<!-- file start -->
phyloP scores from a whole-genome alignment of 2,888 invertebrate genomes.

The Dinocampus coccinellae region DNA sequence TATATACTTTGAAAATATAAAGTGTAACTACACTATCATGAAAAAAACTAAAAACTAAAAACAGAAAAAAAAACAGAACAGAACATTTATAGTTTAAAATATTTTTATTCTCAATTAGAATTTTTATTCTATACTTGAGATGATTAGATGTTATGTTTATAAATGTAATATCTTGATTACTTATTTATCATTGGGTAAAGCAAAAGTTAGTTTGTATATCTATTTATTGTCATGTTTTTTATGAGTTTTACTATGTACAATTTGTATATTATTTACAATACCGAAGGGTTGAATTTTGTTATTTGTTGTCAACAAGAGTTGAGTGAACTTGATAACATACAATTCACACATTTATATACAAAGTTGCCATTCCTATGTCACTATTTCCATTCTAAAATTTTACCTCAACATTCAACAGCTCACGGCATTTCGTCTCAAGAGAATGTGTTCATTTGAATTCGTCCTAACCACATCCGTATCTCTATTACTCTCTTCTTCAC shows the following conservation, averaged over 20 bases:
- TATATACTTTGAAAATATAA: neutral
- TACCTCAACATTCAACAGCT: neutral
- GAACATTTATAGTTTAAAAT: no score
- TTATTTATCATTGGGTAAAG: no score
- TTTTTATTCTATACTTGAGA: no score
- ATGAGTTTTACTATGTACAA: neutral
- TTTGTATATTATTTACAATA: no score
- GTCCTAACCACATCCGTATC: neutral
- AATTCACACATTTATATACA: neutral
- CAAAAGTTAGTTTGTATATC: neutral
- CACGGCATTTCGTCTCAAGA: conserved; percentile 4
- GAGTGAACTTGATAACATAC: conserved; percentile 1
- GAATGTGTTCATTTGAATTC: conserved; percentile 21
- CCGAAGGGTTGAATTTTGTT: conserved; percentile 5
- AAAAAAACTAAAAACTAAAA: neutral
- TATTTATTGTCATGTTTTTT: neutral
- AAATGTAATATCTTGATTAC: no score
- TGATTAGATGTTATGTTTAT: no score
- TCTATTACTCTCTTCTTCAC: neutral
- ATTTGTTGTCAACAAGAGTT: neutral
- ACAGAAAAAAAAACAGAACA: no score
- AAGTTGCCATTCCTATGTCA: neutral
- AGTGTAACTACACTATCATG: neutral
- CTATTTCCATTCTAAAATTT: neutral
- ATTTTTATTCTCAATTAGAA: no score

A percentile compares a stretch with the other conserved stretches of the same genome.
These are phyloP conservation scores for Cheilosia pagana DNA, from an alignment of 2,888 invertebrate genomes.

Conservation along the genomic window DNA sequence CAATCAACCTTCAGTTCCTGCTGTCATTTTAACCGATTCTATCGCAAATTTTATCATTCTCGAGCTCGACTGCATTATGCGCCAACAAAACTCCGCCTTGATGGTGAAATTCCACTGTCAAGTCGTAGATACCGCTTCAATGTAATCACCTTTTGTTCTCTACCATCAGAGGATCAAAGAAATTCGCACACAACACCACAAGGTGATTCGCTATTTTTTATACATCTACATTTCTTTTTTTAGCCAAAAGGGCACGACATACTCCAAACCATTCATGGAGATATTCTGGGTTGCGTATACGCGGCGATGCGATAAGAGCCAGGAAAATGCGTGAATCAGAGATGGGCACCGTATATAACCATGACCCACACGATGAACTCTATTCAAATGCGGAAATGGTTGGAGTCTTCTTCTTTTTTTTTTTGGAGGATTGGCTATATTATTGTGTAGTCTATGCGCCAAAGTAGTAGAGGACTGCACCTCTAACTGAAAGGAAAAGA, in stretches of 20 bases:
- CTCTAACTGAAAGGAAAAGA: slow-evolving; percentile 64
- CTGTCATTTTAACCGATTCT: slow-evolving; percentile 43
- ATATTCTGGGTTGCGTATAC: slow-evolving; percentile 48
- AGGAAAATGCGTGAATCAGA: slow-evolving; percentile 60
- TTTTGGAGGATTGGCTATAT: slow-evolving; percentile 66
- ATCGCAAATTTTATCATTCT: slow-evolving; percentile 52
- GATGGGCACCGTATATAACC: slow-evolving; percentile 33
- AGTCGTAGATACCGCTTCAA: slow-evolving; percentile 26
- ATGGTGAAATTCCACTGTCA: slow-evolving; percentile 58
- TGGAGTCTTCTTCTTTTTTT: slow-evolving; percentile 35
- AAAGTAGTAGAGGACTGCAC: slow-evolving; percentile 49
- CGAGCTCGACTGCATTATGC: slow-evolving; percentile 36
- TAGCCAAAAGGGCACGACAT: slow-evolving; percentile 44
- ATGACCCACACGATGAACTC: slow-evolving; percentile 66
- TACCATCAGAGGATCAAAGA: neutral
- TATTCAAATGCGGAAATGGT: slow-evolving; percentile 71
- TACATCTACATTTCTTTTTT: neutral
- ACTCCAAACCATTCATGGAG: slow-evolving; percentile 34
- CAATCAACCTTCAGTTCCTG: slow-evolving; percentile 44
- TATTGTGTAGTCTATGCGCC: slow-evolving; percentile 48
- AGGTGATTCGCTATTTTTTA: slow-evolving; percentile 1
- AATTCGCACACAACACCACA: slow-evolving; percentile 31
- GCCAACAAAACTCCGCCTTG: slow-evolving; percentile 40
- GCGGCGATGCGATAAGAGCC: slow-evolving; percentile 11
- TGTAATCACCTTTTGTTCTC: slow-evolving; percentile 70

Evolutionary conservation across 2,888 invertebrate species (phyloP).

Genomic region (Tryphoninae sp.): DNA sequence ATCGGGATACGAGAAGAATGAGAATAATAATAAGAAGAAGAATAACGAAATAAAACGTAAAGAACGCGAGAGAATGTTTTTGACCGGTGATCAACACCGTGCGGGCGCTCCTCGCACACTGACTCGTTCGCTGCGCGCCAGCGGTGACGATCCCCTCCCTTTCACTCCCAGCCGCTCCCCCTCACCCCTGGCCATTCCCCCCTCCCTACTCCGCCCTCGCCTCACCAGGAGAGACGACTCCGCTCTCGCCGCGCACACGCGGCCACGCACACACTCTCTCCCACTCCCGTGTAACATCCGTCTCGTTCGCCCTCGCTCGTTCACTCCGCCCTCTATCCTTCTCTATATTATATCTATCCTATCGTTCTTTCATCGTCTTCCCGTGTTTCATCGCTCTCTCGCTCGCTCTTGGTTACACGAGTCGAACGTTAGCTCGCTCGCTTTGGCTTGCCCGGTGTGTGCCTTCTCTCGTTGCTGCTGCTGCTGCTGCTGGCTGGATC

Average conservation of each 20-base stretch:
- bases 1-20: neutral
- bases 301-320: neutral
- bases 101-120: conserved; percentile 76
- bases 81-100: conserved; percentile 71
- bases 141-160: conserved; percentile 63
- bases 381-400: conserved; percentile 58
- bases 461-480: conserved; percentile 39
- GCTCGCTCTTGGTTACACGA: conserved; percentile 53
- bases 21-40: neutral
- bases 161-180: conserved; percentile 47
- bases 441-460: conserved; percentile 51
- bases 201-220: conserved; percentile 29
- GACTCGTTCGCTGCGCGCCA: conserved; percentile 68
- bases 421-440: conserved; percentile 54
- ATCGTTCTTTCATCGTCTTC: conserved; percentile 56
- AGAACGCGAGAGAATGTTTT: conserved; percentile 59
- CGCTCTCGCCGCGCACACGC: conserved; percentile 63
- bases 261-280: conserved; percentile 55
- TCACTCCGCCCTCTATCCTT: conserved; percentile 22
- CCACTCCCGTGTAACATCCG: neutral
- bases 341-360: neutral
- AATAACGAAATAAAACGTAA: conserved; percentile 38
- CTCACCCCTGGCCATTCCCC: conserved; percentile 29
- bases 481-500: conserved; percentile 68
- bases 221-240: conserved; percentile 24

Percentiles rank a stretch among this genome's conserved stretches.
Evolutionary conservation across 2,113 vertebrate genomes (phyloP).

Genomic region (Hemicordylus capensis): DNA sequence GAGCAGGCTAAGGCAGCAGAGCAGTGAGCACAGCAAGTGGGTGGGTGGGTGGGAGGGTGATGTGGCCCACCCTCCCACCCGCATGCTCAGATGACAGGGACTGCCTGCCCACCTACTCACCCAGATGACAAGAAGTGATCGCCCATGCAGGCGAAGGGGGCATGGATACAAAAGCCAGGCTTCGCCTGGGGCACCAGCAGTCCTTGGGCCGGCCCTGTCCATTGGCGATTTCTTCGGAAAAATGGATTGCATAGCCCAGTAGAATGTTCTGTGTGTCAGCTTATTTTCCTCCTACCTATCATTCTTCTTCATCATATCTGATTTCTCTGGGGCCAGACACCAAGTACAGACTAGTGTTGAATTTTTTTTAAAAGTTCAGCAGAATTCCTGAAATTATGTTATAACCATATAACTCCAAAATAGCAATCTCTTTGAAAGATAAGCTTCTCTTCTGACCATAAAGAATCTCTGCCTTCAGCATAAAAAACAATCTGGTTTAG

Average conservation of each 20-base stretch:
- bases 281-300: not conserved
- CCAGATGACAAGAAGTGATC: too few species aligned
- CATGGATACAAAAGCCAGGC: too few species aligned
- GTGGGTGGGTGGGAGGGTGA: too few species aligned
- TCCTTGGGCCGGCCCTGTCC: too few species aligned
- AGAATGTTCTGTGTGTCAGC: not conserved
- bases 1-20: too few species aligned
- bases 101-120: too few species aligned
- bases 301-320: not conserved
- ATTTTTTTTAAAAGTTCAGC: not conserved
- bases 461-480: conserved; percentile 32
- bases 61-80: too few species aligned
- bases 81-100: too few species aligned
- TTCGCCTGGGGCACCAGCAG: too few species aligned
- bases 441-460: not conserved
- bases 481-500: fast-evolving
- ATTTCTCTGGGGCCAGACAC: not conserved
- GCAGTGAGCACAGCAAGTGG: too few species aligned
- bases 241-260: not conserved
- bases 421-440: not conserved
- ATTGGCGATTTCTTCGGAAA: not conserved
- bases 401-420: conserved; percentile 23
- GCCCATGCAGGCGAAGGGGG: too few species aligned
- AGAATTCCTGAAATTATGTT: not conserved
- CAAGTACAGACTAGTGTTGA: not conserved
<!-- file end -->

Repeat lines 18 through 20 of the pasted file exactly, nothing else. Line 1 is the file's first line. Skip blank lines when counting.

- TATTTATTGTCATGTTTTTT: neutral
- AAATGTAATATCTTGATTAC: no score
- TGATTAGATGTTATGTTTAT: no score